By EW Staff
Updated October 14, 2015 at 12:00 PM EDT


THEN > Staff Writer

NOW > Editorial Director, People & EW

When EW first hit stands in 1990, the reviews were not kind. The New York media hates nothing more than the New York media, and they had a field day. One critic wrote, for example, a takedown headlined “Entertainment, Weakly.” I wanted to ask those critics to give us a chance to evolve and get better, and remind them that they’re not just writing about a magazine or its publisher, they’re also talking about the very smart, well-meaning people — my friends and colleagues — who created the thing. It was a good lesson for those of us who make a living by calling out other people’s work. It’s our job to tell you whether a TV show or a movie is worth your time and money. Nothing is sacred. It’s okay to slap around an exercise in pandering, and okay to have some fun with Hollywood’s epic fails. But I never wanted EW to forget that entertainment is created not by studios or networks but by people who by and large work hard, try their best, and give a piece of their time on Earth to bring a vision to life.


THEN > Staff Writer

NOW > Senior Editor, The Hollywood Reporter

I’m a couple weeks into the job, and Mark Harris — who was then a senior writer — takes me to my first network event. It’s in a hotel ballroom and there are all these tables set around the room, and you can meet the producers and actors that the network is promoting. And there is one table for this new cartoon on Fox. There’s a guy behind the table signing posters of the show and there’s two guys standing in line and we look at the table and we look at the two guys and we look at each other and we’re like, “Eh. Too long of a wait.” So we leave. Turns out, the guy was Matt Groening and he was signing what now would be 401(k)-size posters. Could have retired on them. But that’s how long EW has been around. It has been around almost as long as The Simpsons.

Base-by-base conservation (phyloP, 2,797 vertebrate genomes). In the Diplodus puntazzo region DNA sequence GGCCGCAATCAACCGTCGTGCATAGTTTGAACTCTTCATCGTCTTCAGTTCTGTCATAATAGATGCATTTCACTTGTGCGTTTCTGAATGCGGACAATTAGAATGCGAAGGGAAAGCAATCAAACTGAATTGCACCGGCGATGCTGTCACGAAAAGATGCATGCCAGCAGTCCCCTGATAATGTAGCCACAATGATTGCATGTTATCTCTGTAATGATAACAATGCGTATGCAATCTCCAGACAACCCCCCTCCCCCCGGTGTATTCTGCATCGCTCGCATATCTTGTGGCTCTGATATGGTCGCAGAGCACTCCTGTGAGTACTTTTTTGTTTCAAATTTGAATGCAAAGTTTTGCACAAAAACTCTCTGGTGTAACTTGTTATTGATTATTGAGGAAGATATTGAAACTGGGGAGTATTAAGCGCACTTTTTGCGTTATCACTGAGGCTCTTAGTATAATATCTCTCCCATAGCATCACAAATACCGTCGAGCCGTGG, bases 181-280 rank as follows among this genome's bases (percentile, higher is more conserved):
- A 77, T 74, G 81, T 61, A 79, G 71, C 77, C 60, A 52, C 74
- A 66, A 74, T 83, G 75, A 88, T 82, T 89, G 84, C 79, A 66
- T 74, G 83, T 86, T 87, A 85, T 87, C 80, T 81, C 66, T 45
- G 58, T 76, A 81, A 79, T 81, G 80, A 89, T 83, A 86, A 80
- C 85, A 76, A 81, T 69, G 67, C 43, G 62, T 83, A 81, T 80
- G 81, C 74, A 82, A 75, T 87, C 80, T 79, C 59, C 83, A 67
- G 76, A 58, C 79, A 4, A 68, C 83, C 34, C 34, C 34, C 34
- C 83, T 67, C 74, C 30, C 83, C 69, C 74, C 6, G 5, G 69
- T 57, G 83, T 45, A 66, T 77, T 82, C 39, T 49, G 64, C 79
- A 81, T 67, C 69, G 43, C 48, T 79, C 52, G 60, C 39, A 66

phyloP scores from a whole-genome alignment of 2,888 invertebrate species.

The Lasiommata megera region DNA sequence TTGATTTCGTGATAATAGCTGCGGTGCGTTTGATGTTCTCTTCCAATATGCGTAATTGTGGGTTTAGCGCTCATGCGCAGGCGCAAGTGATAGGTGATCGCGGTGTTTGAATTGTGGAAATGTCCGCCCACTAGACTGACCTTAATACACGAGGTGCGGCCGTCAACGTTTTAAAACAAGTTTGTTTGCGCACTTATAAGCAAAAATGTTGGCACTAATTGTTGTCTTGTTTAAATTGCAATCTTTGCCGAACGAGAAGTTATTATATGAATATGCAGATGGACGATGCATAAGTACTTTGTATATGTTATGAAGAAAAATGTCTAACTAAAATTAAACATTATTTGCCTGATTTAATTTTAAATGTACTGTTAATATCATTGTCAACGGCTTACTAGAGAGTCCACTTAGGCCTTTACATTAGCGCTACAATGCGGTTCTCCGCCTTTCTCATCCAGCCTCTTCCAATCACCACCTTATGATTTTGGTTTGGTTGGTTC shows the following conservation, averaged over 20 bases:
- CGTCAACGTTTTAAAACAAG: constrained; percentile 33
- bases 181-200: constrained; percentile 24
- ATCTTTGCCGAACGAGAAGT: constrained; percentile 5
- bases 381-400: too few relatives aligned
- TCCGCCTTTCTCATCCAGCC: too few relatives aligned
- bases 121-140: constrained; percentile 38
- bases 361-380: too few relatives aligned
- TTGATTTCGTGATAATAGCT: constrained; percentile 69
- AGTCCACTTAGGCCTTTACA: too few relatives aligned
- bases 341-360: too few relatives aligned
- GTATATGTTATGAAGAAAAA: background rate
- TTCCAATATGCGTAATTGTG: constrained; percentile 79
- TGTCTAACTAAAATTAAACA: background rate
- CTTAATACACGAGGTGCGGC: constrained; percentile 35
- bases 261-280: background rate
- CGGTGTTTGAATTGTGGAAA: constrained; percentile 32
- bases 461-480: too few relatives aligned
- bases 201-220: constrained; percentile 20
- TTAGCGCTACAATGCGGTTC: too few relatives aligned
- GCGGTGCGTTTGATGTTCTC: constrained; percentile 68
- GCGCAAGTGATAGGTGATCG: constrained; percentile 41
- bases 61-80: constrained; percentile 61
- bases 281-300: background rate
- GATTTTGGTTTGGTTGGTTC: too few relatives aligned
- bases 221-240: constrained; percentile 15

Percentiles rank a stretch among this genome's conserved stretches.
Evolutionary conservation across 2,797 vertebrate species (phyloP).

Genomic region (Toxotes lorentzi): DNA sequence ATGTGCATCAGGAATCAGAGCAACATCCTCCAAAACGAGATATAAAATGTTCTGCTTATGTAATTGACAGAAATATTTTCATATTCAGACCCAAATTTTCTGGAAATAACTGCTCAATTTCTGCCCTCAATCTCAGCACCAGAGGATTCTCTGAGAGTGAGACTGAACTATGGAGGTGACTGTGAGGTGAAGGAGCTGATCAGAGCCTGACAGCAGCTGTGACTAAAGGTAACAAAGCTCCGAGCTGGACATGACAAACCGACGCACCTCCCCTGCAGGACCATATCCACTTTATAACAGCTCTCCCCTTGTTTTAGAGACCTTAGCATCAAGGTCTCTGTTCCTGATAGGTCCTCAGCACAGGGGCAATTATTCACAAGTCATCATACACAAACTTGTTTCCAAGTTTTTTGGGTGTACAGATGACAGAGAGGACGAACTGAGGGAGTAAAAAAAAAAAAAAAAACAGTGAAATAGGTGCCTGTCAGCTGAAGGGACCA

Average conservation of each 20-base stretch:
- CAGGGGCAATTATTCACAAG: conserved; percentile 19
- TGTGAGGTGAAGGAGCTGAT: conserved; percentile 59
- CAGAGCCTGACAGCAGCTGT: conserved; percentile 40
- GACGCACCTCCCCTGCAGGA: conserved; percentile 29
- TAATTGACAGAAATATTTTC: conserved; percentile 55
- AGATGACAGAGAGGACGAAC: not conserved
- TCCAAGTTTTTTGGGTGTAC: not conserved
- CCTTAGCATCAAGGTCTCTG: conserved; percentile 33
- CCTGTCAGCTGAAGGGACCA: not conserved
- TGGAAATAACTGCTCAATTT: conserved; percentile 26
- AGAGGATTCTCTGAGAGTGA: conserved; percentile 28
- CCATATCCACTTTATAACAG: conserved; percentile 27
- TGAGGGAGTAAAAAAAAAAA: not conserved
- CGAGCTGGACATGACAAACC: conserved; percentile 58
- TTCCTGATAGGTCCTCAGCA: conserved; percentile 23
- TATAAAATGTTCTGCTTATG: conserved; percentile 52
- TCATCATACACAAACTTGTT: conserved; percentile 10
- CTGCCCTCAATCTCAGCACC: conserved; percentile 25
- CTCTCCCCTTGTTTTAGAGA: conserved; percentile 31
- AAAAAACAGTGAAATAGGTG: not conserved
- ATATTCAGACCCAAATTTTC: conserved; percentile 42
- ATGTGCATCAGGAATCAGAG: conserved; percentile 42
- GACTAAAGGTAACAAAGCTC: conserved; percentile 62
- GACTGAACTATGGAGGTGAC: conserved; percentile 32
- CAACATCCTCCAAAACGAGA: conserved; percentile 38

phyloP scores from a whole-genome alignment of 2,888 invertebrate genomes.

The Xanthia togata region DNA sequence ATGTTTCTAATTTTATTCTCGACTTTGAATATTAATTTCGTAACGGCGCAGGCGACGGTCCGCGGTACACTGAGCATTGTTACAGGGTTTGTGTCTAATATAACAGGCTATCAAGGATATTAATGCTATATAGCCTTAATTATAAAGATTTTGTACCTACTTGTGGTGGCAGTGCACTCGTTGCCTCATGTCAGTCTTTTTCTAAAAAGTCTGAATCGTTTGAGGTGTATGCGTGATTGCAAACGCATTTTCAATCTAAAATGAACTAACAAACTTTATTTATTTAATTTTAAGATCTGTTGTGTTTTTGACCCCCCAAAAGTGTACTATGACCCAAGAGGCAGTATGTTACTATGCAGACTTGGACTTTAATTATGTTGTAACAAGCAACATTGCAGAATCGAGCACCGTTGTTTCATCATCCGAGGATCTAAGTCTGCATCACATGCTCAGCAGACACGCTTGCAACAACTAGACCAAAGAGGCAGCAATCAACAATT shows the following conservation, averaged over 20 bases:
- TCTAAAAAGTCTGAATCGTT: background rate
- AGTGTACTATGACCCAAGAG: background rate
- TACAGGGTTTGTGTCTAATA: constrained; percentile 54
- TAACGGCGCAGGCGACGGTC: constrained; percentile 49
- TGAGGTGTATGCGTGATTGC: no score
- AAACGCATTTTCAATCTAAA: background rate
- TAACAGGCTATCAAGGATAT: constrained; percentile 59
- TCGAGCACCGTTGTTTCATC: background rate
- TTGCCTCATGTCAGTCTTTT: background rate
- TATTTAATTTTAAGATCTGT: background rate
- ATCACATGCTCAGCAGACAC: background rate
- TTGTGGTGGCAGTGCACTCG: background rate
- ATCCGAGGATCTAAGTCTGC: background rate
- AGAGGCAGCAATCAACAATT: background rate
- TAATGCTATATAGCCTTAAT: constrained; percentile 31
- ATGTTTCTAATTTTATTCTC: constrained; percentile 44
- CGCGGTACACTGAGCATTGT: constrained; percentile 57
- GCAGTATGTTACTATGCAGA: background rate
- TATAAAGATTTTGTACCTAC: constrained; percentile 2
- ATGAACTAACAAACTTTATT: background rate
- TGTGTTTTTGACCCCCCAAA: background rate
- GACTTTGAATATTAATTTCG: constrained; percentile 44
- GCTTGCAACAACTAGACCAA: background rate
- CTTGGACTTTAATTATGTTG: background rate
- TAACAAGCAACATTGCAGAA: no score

THEN > Editorial Assistant

NOW > Senior Editor

It’s our second issue that I remember most. Olive green and speckled with camouflage, it bore the world’s most underwhelming cover line: “Why Can’t We Get Out of Vietnam?” Not exactly what you think of when you hear the words “entertainment journalism.” Though the content was great — including a terrific piece on the novelist Tim O’Brien, who had just published The Things They Carried — I’m sure the war’s pop culture treatment wasn’t what Time Inc. brass had in mind when they greenlit the magazine. For the next few knuckle-biting months, people at the company talked about EW’s demise as a matter of when, not if. But I like to think that calmer heads prevailed because even though EW’s footing was a bit unsteady, the work itself was nothing short of astonishing thanks to the dream team of writers, editors, and reporters assembled by founding editor Jeff Jarvis.



THEN > Senior Writer

NOW > Deputy Editor/Film Critic, The Wrap

In 1990, EW was the newborn everyone slapped around. Publicists snubbed us. We almost folded the day I interviewed Goldie Hawn for a cover; Goldie, perhaps sensing my doomed mood, compassionately smooched my cheek. Bad luck rubbed off on my interview subjects: Bill Cosby’s show was deposed as TV’s next big thing by The Simpsons. Drugstore Cowboy’s author got busted with $38,000 worth of stolen pharmaceuticals. Janis Joplin’s ex, high on booze, pills, and cocaine, fatally crashed his motorcycle as his girlfriend pounded his back to stop. EW wouldn’t stop either. One day staffers received an EW T-shirt emblazoned “Nothing’s Gonna Stop Us Now!” repeated eight times. Once would’ve inspired more confidence. But instead of imploding, EW blew up. Millions poured in. EW staffers broke news, wrote books, changed the voice of cultural journalism. I moved on to, then Hollywood. But nothing’s gonna stop me from wearing that mysteriously shred-resistant old EW T-shirt.


THEN > Photo Researcher

NOW > Photo Editor

I’d just started this new job as a photo researcher and barely knew what I was doing with only nine months of experience in the photography industry. Naturally my first assignment was the very first cover of Entertainment Weekly. We did a story on how the music industry was diversifying beyond pop music, and our cover subjects were artists who were alternative but popular at the time. We sent a photographer to shoot k.d. lang, who was somewhere touring in America, and I called in a photo of Neneh Cherry for an inset shot. For some reason I needed permission to run the Cherry image and so made phone calls to the record label and was bumped and forwarded through the U.K. until finally a kind woman helped me out and said I could use the photograph. I asked with whom I was speaking and the lady said, “I’m Neneh Cherry’s mother.” That is the most thorough I have been on this job in 25 years.